Employment Discrimination - New York
Under New York law, employers may not discriminate based on age, race, creed, color, national origin, sex, disability, genetic predisposition or carrier status, sexual orientation, or marital status.
The protection for disabled persons does not mean an employer is prohibited from terminating or refusing to hire someone who is unable to do the job. It does, however, require that employers make reasonable accommodations for such persons.
New York law does prohibit employers from implementing affirmative action programs designed to increase workplace diversity.
Also, if the objective requirements of the job implicate a protected class, an employer is not liable simply for hiring the most qualified applicants.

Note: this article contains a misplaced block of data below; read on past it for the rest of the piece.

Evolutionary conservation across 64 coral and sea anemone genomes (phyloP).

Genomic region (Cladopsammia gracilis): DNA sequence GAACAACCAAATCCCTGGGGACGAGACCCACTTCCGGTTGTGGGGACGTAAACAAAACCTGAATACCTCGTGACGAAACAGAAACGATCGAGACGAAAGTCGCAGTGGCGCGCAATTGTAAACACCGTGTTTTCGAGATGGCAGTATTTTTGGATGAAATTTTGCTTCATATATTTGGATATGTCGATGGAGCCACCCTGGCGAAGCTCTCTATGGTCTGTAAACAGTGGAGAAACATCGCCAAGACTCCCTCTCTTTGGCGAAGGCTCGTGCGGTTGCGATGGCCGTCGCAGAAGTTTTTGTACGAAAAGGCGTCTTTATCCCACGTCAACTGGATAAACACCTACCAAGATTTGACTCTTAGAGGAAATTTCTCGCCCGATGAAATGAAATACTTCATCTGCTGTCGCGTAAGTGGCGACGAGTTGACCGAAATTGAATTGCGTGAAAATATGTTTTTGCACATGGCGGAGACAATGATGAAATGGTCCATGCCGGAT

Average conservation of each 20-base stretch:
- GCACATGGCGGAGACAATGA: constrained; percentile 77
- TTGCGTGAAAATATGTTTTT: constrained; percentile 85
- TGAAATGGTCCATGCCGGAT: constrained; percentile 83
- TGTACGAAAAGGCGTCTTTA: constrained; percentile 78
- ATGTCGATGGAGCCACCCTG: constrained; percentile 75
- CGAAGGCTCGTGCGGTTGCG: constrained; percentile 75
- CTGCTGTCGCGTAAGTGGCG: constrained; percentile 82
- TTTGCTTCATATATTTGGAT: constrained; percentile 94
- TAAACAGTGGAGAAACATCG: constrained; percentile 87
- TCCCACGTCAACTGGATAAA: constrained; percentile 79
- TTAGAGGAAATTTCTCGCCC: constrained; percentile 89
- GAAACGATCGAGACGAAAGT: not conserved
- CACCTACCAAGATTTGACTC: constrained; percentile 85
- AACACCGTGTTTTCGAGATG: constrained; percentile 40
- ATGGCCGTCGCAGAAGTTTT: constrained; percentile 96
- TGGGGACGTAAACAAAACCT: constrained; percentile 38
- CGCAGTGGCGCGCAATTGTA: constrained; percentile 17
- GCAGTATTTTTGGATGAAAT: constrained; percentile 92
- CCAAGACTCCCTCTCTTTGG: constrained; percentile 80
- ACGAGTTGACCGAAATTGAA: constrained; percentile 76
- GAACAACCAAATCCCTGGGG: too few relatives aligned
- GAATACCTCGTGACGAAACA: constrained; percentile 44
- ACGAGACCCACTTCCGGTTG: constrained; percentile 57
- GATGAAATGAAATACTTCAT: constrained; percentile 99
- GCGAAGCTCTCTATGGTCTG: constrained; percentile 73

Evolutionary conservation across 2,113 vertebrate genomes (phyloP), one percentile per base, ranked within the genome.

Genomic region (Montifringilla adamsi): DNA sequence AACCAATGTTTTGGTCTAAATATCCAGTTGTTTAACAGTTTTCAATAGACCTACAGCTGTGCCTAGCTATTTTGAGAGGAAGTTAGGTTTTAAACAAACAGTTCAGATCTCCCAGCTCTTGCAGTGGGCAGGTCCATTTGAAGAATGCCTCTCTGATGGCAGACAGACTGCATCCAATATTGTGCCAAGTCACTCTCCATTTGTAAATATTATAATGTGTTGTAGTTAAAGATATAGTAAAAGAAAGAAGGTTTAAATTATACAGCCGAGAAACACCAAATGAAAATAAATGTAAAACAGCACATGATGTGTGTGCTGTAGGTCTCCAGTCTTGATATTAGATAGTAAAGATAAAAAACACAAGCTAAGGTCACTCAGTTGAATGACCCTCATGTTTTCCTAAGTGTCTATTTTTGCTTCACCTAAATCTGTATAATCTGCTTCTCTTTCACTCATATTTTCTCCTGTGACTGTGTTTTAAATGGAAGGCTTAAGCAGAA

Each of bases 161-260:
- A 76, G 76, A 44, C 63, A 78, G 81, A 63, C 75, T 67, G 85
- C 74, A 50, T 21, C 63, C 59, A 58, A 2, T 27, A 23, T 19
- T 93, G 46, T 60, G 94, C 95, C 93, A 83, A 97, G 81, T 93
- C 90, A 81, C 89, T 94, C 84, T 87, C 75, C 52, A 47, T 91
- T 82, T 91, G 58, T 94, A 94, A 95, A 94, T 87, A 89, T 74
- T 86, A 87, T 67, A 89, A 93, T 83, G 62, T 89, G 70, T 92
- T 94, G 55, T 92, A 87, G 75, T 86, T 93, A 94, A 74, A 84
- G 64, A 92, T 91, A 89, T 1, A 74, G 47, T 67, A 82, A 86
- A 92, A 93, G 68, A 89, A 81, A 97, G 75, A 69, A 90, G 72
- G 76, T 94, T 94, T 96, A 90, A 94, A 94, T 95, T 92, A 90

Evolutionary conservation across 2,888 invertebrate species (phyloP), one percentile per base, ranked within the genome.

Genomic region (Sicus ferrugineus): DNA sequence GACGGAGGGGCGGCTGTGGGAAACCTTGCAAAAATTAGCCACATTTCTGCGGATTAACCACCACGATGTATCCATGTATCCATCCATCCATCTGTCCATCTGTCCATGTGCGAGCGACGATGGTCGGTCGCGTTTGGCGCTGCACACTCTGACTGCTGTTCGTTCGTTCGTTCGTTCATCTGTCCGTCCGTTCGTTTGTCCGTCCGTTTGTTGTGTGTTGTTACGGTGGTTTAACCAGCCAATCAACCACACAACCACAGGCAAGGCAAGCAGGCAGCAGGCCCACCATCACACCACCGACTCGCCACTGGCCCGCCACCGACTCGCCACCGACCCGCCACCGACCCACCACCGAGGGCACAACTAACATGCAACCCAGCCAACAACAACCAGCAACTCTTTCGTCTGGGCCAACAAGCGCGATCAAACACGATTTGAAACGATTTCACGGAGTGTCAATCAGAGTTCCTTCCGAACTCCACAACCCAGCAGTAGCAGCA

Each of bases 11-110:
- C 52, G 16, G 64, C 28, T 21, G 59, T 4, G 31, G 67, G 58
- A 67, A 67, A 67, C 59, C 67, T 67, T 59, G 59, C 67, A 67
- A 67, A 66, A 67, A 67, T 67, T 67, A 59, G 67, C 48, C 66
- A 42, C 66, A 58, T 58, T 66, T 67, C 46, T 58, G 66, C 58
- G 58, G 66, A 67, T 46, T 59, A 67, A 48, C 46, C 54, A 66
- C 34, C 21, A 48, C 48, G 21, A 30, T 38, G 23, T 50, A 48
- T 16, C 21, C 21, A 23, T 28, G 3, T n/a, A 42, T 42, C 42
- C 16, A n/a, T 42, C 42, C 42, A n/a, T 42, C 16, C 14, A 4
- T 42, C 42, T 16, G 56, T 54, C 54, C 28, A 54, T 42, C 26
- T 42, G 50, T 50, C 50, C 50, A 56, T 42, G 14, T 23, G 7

For example, if you have a disability which prevents you from doing your job, an employer may fire you, or refuse to hire you, if reasonable accommodations can't be made. Or, if an employer is seeking people to model men’s clothing, they are not breaking the law by hiring only men. In this case, women, by virtue of their sex, are not qualified to do the job. A qualified New York Employment lawyer can provide you more information if there is a legal basis for your claim.
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Last Modified: 04-04-2013 02:15 PM PDT
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